The industry generating the olfactory nuisance will get an immediate warning in case of anticipated trouble in the vicinity of the site or in case of notification of discomfort or nuisance complaint from the citizens. The public authorities will have access to services providing:

  • Statistical information on odour nuisance or complaints from the citizens.
  • Information on maximum, minimum and mean values for impact levels and emission rates, when feasible.
  • Simulation capabilities to conduct impact studies.

The odour experts (“Panelists”) will use information from the mobile devices:

  • To help in calibrating the measuring equipment and to adjust the parameters of the model;
  • To assist in performing assessments in the field, either under the direct control of experts or in a “free” way, whenever panellists are aware of odour nuisance, using the methods described in the future EN standard of CEN/TC 264/WG 27 “Measurement of odour impact by field inspection.

The solution will be tested and validated on the field, using two distinct pilot cases:

  • A pig fattening farm in Austria.
  • A major industrial site in Wallonia (Belgium).

A living lab approach to developing sustainable environmental governance

The OMNISCIENTIS project combines the active participation of the stakeholders (with a specific focus on the neighbours, representing a “citizens-based observatory”) with the implementation of innovative technologies to improve the governance in the field of odours.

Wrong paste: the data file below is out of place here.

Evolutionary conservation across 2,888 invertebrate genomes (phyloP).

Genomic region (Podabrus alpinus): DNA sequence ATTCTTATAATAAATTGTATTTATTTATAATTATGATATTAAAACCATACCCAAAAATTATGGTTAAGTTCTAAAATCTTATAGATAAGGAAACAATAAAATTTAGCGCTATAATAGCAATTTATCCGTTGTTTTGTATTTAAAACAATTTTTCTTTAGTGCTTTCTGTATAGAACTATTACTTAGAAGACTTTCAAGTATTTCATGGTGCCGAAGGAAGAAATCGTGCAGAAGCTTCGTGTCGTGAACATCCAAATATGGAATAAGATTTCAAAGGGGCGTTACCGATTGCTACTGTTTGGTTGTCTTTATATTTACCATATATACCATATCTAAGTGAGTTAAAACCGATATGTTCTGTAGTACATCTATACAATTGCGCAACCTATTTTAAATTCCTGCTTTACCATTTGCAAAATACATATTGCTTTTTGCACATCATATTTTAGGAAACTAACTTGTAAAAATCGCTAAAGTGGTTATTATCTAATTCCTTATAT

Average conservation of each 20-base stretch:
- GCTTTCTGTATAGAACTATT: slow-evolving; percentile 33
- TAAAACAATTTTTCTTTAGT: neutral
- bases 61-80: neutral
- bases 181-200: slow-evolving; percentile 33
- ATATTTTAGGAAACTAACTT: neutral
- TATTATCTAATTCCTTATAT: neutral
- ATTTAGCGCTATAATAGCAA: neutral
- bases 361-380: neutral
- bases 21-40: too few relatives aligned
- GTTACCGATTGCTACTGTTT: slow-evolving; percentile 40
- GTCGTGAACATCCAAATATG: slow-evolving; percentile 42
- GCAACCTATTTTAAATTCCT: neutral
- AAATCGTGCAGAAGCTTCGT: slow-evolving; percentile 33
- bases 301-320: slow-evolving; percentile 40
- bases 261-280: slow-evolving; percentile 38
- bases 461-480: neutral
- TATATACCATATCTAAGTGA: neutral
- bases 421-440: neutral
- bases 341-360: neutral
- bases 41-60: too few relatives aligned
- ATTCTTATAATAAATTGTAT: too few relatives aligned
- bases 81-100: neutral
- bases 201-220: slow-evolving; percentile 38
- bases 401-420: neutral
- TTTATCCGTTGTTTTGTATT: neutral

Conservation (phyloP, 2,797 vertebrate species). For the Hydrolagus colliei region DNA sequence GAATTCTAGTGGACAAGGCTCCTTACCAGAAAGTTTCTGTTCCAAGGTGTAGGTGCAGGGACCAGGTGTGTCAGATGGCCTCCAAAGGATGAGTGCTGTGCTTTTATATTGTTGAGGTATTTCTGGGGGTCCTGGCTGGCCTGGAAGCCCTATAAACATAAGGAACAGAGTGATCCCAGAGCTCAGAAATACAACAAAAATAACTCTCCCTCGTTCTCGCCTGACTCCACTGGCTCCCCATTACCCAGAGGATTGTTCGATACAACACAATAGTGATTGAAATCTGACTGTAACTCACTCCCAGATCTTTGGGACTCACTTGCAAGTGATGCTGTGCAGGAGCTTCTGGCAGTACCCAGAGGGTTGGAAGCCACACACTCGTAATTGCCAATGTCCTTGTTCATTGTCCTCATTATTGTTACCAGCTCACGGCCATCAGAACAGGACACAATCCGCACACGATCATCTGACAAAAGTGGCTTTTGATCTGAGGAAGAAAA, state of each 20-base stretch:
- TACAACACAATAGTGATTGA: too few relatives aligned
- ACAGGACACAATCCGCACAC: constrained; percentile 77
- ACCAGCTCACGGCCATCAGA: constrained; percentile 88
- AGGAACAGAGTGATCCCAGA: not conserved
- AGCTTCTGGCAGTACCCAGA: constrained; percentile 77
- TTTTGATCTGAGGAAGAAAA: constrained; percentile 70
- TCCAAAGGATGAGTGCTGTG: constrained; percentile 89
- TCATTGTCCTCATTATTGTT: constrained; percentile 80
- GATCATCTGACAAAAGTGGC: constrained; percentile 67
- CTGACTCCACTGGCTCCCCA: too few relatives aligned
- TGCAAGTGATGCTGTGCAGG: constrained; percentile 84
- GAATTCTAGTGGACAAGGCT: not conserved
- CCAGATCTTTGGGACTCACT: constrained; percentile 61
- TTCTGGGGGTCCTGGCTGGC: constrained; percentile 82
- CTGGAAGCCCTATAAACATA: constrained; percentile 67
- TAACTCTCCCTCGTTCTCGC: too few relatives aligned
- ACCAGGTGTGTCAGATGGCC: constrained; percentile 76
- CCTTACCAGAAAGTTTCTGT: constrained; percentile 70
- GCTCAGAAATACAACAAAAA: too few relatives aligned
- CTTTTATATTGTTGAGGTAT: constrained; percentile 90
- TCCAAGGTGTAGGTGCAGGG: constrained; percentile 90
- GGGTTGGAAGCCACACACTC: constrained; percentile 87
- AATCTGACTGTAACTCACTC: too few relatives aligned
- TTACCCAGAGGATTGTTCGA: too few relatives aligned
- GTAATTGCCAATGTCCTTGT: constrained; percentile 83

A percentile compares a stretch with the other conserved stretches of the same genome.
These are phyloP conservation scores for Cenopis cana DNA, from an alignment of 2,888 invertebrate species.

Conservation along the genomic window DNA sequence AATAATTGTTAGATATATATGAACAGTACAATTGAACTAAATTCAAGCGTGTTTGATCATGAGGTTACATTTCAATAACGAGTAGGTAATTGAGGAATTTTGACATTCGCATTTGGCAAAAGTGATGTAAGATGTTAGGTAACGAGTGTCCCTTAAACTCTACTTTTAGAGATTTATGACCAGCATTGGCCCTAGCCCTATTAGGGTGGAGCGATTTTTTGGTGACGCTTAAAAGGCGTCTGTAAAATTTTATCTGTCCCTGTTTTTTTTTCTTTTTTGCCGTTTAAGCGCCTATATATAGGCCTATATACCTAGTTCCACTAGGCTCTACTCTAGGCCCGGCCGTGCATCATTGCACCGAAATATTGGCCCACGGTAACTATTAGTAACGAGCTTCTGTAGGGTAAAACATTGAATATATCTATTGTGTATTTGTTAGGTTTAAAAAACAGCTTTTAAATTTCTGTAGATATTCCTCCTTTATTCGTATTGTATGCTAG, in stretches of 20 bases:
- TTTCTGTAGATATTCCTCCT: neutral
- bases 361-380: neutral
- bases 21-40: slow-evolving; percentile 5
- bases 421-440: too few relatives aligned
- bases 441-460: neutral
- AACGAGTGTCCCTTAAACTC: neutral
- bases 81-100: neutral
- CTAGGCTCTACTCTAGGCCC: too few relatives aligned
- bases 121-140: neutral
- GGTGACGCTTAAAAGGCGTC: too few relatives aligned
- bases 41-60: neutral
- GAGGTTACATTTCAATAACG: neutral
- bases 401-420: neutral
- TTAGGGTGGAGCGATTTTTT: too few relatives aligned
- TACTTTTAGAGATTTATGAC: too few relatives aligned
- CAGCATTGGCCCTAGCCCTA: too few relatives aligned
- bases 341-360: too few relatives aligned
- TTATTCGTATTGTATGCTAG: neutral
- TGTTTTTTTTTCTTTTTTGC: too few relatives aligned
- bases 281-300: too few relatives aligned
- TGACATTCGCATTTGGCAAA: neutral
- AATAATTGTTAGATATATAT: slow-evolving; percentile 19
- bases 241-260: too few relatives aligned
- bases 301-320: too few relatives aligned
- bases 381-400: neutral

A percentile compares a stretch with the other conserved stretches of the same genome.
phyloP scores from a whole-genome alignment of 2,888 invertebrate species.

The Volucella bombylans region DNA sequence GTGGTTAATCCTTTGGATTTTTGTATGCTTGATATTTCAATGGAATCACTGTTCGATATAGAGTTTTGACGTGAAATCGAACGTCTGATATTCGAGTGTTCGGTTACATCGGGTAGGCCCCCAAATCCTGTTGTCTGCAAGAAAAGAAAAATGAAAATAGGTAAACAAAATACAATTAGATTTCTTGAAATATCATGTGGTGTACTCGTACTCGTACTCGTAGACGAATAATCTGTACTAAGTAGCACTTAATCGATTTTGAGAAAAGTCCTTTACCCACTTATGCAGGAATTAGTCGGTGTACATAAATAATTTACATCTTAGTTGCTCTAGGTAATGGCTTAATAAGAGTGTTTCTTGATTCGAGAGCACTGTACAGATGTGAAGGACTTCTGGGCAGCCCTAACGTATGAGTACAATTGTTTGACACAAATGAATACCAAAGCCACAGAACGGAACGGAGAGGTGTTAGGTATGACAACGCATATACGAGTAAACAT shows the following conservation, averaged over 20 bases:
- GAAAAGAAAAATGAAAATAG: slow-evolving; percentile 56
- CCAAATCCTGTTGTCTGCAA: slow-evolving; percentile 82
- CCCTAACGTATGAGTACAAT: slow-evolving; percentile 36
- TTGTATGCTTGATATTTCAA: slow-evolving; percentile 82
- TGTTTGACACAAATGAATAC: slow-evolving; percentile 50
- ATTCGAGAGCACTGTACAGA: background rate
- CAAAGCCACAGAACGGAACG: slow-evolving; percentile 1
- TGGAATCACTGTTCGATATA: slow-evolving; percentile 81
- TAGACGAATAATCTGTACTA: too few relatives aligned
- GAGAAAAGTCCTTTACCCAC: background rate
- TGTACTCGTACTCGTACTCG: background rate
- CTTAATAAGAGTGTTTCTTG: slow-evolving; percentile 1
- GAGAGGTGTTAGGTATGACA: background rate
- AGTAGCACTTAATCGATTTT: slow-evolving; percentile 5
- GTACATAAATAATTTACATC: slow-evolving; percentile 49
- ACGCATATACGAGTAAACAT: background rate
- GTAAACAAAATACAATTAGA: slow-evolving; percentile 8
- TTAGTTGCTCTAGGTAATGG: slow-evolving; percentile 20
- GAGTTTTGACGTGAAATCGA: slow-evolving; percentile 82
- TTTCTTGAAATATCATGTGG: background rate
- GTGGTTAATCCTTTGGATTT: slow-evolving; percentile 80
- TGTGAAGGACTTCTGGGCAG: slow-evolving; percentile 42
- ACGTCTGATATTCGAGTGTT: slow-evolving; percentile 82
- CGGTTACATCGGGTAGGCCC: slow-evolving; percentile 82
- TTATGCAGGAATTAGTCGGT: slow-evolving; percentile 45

To succeed in this challenging endeavour, the OMNISCIENTIS project will adopt a systemic approach involving all affected stakeholders, i.e. not only authorities and government but also industries and citizens. In order to create this “governance space” and make it sustainable and profitable, the Omniscientis project will draw from the Living Lab approach, involving the stakeholders in its conception itself.

Enabling the stakeholders to express and share their respective concerns and interests, identify and co-construct fields for improvement in the management of environmental issues on local basis, is the backbone of the Omniscientis project.


The major expected impacts of the OMNISCIENTIS project will be:

OMNISCIENTIS shall significantly contribute to the empowerment of the citizens during and after the project. During the project, the Living Lab approach will involve the stakeholders from the beginning of the project and give a “voice” to the citizens in the overall process, from requirements up to the validation of the resulting products. After the project, innovative tools and solutions will make the citizen a major contributor in the process of collecting, interpreting and communicating environmental information.

Beyond the project, the implementation of the OMNISCIENTIS solution will allow the decision-makers (Authorities and Industries) to analyze the information collected through the service platform in order to help in:

  • Tuning the nuisance generating processes, in order to mitigate the impact on the neighbourhood.
  • Improving the decision-making capacity of the Local Authorities.
  • Providing clear, uncontroversial data to improve the national and European legislative framework.